The primary purpose of the quality initiative project is to increase student success (e.g., retention, academic achievement, and graduation rates) by increasing the diversity of Eastern Illinois University’s(EIU’s) faculty and staff to levels that are representative of the increasing diversity in our student population.
According to the U.S. Department of Education, in 2018 the national 6-year graduation rate for first-time, full-time (FTFT) undergraduate students who started their bachelor’s degree at a 4-year degree-granting institution in fall 2012 was 62%. This was slightly lower (61%) at public institutions. A significant gap exists by race; White students (64%), Hispanic students (54%), and Black students (40%).
In Illinois, the college completion rate in 2015 at a four-year public institution was about 62% percent. However, African American students were completing at a rate that was 50% that of their White peers, 33.7% compared to 66.4%. Eastern is ahead of many of our peers in this respect, with a graduation rate of 42% for African American students and 52% for Hispanic students in the 2012 cohort, but we know we still must do better.
This project aims to both narrow this achievement gap between African Americans (the largest traditionally underrepresented group) and their White peers, by providing an environment in which they can see themselves reflected in the demographics of the university’s faculty and staff.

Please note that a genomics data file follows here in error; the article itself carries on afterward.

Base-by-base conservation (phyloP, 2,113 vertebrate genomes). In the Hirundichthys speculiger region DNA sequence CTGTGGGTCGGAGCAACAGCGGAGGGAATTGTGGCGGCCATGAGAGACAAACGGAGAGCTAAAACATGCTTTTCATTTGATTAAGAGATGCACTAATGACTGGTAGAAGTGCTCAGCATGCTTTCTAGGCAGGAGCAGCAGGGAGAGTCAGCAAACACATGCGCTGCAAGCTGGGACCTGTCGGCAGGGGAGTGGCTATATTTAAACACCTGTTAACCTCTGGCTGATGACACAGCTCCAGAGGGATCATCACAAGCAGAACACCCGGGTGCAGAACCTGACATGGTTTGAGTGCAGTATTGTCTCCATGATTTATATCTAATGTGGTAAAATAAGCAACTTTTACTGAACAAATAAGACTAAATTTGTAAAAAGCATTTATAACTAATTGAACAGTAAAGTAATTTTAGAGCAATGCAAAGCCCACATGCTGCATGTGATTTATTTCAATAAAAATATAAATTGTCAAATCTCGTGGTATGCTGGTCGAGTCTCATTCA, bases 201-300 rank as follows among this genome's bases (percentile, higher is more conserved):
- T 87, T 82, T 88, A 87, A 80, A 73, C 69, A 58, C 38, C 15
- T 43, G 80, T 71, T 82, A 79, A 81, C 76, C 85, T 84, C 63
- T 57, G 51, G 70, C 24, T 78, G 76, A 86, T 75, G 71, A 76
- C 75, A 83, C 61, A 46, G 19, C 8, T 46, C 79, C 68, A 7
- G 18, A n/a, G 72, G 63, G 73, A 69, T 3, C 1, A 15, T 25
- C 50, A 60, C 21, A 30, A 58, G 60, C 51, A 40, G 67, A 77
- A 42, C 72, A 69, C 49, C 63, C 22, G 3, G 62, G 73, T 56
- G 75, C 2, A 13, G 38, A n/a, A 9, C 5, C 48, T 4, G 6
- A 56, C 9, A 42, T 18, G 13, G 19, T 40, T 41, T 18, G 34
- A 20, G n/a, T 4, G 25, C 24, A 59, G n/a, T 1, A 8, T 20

Over the last 15 years, Eastern has seen a steady increase in the racial diversity of its students, from 10.5% of students from underrepresented groups in 2005 to 31.5% in fall 2019. In comparison, only 13.8% of the employees (faculty, staff, and administration) in 2019 identified as from underrepresented groups.
At Eastern, the largest increase in underrepresented students has been in those who identify as African American (7% in 2005 to 14.67% in 2020) and Hispanic (2% in 2005 to 11.72% in 2020). Though the student demographics have been changing, the faculty and staff populations have remained predominantly White, creating a growing racial gap between students and those who serve them. This increasing disparity creates an urgent need for the institution to take more aggressive action to create an organization that, both in spirit and in visible presence of people of color in positions of power, reflect our commitment to diversity, inclusion, and equity.
This project will begin with a period of self-study and review of best practices leading to the development of a strategic plan for increasing diversity and inclusion among the faculty and staff, and then will proceed to the implementation of that plan that will lead to increased success of underrepresented student populations. This initiative will begin during the quality initiative period and will continue, at least in part, indefinitely.